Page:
Rare are the moments in any sport when an athlete so clearly defines the essence of his art that in a sense he establishes standards for all those who practice it. In race-riding such moments almost invariably are the result of the tensions created in facing risks and the consequences involved in taking them. Do I go outside, where I lose ground but avoid trouble, or do I try to get through on the rail and hazard getting caught in a switch? Do I move now, or do I wait? Do I follow this horse, or that horse? How fast are we going, anyway? Should I take back, or lie close?
Over the past few years—in the major races where risks are magnified by the importance of the outcome—one can recall several instances when a jockey has imposed himself so decisively upon a race that the horse would not have won without him. Each performance, in its way, was a masterpiece.
There was Angel Cordero's ride aboard Cannonade in the 23-horse Kentucky Derby of 1974, with Cordero staying outside as the field stretched out, then seeing his opportunity and boldly seizing it, angling the colt to the perilous rail. Scooting along the fence in a rush, saving ground, Cordero sprinted to the lead on the last turn and rode on to win his first Derby.
There was Bill Shoemaker's ride on 6-year-old Forego in the 1976 Marlboro Cup, when the old horse looked hopelessly out of it turning for home. Forego was drifting out in the stretch, losing ground, but Shoemaker never tried to straighten him, perceiving that to do so might break the momentum of Forego's run. Under a flawlessly rhythmic, exquisitely timed ride, Shoe coaxed and pushed his mount and won by a bob of Forego's head.
There was Steve Cauthen's ride on Johnny D. in the 1977 Washington, D.C. International at Laurel. Johnny D. ran head and head with Crow through a slow first mile on soft turf, with favored Exceller and Majestic Light chugging along in the ruck, waiting to make their moves. Suddenly, with half a mile still to run, Cauthen said, "Go!" and Johnny D. exploded, opening six insurmountable lengths in one sustained burst of speed.
And there was, finally, this year's 21-horse Kentucky Derby and Jorge Velasquez sitting as still as a piece of statuary on Pleasant Colony's back, letting the colt relax on the outside, out of trouble, patiently waiting down the backside for the speed to fry itself and then making his run into the turn and around the last jammed bend for home. Masterfully, like a New York cabbie in a traffic jam, Velasquez watched the horses shifting before him, adroitly weaving the colt inside of some and outside of others until he came to a clearing at the turn for home. There was still a quarter of a mile to go, but Velasquez had the Kentucky Derby won by then. "It was a painting!" says Angel Penna, the great Argentine trainer.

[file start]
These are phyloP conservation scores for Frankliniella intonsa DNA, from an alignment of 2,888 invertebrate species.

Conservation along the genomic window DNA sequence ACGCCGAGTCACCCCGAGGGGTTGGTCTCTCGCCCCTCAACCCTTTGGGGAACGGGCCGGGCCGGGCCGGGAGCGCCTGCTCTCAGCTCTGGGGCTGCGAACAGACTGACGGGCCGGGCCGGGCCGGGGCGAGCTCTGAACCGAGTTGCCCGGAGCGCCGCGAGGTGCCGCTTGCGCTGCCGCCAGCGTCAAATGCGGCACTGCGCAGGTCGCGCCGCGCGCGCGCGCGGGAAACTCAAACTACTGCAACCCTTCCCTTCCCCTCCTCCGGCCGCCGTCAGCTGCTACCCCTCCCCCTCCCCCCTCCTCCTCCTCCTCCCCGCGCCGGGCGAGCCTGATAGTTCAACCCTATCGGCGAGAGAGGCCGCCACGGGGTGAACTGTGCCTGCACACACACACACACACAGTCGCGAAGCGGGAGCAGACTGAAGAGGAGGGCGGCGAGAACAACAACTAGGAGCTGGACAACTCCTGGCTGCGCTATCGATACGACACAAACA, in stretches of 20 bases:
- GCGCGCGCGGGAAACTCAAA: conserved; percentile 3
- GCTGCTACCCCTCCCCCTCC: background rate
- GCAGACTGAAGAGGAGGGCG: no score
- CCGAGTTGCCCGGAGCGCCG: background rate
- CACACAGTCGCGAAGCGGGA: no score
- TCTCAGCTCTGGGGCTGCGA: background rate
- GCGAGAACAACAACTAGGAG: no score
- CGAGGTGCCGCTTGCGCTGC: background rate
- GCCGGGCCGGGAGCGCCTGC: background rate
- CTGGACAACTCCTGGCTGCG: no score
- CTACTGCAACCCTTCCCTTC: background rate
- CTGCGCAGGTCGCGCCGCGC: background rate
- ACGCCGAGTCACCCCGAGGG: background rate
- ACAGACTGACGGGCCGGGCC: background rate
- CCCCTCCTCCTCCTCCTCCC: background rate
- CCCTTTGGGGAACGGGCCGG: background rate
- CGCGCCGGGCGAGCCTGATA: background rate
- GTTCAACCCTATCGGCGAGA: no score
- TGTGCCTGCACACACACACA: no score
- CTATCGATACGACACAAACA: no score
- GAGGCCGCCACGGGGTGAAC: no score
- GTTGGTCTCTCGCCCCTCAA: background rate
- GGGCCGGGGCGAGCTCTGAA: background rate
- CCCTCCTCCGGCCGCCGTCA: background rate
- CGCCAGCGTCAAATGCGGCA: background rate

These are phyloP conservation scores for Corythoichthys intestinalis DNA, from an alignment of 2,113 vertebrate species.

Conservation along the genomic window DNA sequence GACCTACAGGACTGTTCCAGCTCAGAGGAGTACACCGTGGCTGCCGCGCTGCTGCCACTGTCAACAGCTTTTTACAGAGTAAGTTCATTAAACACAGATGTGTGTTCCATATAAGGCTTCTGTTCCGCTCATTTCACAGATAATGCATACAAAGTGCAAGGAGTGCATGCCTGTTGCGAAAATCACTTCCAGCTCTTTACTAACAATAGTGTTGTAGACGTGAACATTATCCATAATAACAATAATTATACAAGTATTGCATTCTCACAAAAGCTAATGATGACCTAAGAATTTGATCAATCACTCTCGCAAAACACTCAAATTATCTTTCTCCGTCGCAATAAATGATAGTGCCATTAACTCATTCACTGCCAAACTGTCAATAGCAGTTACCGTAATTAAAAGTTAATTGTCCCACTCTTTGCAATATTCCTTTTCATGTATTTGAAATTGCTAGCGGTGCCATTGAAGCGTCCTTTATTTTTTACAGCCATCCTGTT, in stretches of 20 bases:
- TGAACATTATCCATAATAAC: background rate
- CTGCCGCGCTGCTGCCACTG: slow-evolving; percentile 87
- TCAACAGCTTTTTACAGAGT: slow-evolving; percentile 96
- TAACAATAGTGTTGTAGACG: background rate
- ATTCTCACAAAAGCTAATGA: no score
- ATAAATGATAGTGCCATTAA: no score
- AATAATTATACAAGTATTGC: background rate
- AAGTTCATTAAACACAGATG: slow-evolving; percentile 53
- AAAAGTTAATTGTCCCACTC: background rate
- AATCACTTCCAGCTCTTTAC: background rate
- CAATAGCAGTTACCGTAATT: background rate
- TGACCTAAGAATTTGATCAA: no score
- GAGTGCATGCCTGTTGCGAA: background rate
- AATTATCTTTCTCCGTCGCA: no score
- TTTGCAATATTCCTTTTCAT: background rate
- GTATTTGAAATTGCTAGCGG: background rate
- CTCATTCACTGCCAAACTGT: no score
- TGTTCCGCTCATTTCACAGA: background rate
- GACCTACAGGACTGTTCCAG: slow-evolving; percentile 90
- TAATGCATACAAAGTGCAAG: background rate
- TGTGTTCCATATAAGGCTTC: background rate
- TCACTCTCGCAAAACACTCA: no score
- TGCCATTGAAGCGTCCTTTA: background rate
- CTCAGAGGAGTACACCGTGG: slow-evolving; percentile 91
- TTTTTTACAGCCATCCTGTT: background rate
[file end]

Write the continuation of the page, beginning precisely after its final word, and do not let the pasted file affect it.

Velasquez had been painting like that for years, though too few have noticed. He has won six New York riding titles since he started working the tracks there in 1968, and he is one of only four jockeys in history—Shoemaker, Cordero and Laffit Pincay Jr. are the others—to have won more than $50 million during his career. Velasquez has his loyal following, to be sure. "He is the greatest rider in the world," says fellow Panamanian Heliodoro Gustines, a former jockey who is now a trainer. But for years Velasquez has lived on the outskirts of fame, his mastery underrated or unacknowledged.
Surely some of this has to do with the timing of his arrival in New York and his reticent manner. When Velasquez came to Gotham, the turf was ruled by riders such as Eddie Belmonte—brilliant on the racecourse, high-living off it—and Braulio Baeza, the peerless tactician whose erect carriage and inscrutable visage gave him an aura all his own. Velasquez also shared the same jocks' room with Cordero, who sang on his way to the paddock, rode flashily and did dismounts like Nadia Comaneci.